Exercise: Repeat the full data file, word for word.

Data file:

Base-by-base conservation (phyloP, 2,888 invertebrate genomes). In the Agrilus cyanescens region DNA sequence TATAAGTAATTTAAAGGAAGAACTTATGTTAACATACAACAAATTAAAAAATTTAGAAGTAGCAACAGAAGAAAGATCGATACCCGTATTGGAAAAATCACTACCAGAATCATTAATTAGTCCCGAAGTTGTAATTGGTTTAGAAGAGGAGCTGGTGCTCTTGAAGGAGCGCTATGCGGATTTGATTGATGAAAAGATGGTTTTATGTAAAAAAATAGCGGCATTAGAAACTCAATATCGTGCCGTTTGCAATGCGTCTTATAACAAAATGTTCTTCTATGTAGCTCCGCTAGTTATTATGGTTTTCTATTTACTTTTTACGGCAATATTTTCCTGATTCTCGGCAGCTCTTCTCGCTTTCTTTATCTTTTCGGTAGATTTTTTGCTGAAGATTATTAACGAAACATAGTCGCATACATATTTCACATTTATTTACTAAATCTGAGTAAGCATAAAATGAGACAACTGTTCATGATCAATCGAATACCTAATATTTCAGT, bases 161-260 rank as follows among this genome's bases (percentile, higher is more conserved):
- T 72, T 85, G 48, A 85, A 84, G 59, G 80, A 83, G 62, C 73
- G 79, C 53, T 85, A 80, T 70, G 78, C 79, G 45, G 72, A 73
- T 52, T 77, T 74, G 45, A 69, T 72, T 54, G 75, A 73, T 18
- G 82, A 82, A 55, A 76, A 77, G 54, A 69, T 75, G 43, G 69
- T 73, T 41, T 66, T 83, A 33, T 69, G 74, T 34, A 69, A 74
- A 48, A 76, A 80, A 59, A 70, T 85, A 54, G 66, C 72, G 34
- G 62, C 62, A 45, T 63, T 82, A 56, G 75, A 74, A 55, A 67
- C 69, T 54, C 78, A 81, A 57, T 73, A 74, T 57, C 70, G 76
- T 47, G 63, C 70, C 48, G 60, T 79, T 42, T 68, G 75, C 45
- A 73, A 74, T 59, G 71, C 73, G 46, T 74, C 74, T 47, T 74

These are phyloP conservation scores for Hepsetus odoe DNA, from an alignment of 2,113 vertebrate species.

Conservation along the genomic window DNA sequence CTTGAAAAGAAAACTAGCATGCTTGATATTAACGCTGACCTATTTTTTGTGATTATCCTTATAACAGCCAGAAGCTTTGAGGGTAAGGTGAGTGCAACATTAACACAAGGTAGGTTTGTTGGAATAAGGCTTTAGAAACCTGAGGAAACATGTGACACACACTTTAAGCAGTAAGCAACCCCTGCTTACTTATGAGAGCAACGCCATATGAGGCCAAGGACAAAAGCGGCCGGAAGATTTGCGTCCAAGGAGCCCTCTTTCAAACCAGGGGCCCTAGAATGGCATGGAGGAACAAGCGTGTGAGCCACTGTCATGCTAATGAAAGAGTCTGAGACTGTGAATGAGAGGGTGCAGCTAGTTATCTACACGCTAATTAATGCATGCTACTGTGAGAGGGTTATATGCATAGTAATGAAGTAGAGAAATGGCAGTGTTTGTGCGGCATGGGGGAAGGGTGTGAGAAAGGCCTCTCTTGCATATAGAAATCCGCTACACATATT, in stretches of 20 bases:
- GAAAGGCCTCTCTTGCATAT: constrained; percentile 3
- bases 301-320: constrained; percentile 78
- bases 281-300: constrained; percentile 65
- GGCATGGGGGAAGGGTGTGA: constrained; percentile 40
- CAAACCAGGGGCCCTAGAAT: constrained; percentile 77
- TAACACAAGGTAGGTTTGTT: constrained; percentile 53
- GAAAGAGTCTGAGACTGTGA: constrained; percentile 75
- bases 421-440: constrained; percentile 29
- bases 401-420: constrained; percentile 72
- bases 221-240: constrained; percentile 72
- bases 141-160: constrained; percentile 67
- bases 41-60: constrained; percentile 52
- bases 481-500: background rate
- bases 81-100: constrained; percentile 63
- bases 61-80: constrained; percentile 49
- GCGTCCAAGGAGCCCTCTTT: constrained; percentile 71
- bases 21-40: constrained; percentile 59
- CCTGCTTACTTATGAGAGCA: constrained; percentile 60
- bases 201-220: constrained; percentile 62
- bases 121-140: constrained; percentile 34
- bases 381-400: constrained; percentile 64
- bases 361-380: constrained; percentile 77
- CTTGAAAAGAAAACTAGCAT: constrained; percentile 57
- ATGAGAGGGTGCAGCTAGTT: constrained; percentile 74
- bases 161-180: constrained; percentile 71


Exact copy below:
Base-by-base conservation (phyloP, 2,888 invertebrate genomes). In the Agrilus cyanescens region DNA sequence TATAAGTAATTTAAAGGAAGAACTTATGTTAACATACAACAAATTAAAAAATTTAGAAGTAGCAACAGAAGAAAGATCGATACCCGTATTGGAAAAATCACTACCAGAATCATTAATTAGTCCCGAAGTTGTAATTGGTTTAGAAGAGGAGCTGGTGCTCTTGAAGGAGCGCTATGCGGATTTGATTGATGAAAAGATGGTTTTATGTAAAAAAATAGCGGCATTAGAAACTCAATATCGTGCCGTTTGCAATGCGTCTTATAACAAAATGTTCTTCTATGTAGCTCCGCTAGTTATTATGGTTTTCTATTTACTTTTTACGGCAATATTTTCCTGATTCTCGGCAGCTCTTCTCGCTTTCTTTATCTTTTCGGTAGATTTTTTGCTGAAGATTATTAACGAAACATAGTCGCATACATATTTCACATTTATTTACTAAATCTGAGTAAGCATAAAATGAGACAACTGTTCATGATCAATCGAATACCTAATATTTCAGT, bases 161-260 rank as follows among this genome's bases (percentile, higher is more conserved):
- T 72, T 85, G 48, A 85, A 84, G 59, G 80, A 83, G 62, C 73
- G 79, C 53, T 85, A 80, T 70, G 78, C 79, G 45, G 72, A 73
- T 52, T 77, T 74, G 45, A 69, T 72, T 54, G 75, A 73, T 18
- G 82, A 82, A 55, A 76, A 77, G 54, A 69, T 75, G 43, G 69
- T 73, T 41, T 66, T 83, A 33, T 69, G 74, T 34, A 69, A 74
- A 48, A 76, A 80, A 59, A 70, T 85, A 54, G 66, C 72, G 34
- G 62, C 62, A 45, T 63, T 82, A 56, G 75, A 74, A 55, A 67
- C 69, T 54, C 78, A 81, A 57, T 73, A 74, T 57, C 70, G 76
- T 47, G 63, C 70, C 48, G 60, T 79, T 42, T 68, G 75, C 45
- A 73, A 74, T 59, G 71, C 73, G 46, T 74, C 74, T 47, T 74

These are phyloP conservation scores for Hepsetus odoe DNA, from an alignment of 2,113 vertebrate species.

Conservation along the genomic window DNA sequence CTTGAAAAGAAAACTAGCATGCTTGATATTAACGCTGACCTATTTTTTGTGATTATCCTTATAACAGCCAGAAGCTTTGAGGGTAAGGTGAGTGCAACATTAACACAAGGTAGGTTTGTTGGAATAAGGCTTTAGAAACCTGAGGAAACATGTGACACACACTTTAAGCAGTAAGCAACCCCTGCTTACTTATGAGAGCAACGCCATATGAGGCCAAGGACAAAAGCGGCCGGAAGATTTGCGTCCAAGGAGCCCTCTTTCAAACCAGGGGCCCTAGAATGGCATGGAGGAACAAGCGTGTGAGCCACTGTCATGCTAATGAAAGAGTCTGAGACTGTGAATGAGAGGGTGCAGCTAGTTATCTACACGCTAATTAATGCATGCTACTGTGAGAGGGTTATATGCATAGTAATGAAGTAGAGAAATGGCAGTGTTTGTGCGGCATGGGGGAAGGGTGTGAGAAAGGCCTCTCTTGCATATAGAAATCCGCTACACATATT, in stretches of 20 bases:
- GAAAGGCCTCTCTTGCATAT: constrained; percentile 3
- bases 301-320: constrained; percentile 78
- bases 281-300: constrained; percentile 65
- GGCATGGGGGAAGGGTGTGA: constrained; percentile 40
- CAAACCAGGGGCCCTAGAAT: constrained; percentile 77
- TAACACAAGGTAGGTTTGTT: constrained; percentile 53
- GAAAGAGTCTGAGACTGTGA: constrained; percentile 75
- bases 421-440: constrained; percentile 29
- bases 401-420: constrained; percentile 72
- bases 221-240: constrained; percentile 72
- bases 141-160: constrained; percentile 67
- bases 41-60: constrained; percentile 52
- bases 481-500: background rate
- bases 81-100: constrained; percentile 63
- bases 61-80: constrained; percentile 49
- GCGTCCAAGGAGCCCTCTTT: constrained; percentile 71
- bases 21-40: constrained; percentile 59
- CCTGCTTACTTATGAGAGCA: constrained; percentile 60
- bases 201-220: constrained; percentile 62
- bases 121-140: constrained; percentile 34
- bases 381-400: constrained; percentile 64
- bases 361-380: constrained; percentile 77
- CTTGAAAAGAAAACTAGCAT: constrained; percentile 57
- ATGAGAGGGTGCAGCTAGTT: constrained; percentile 74
- bases 161-180: constrained; percentile 71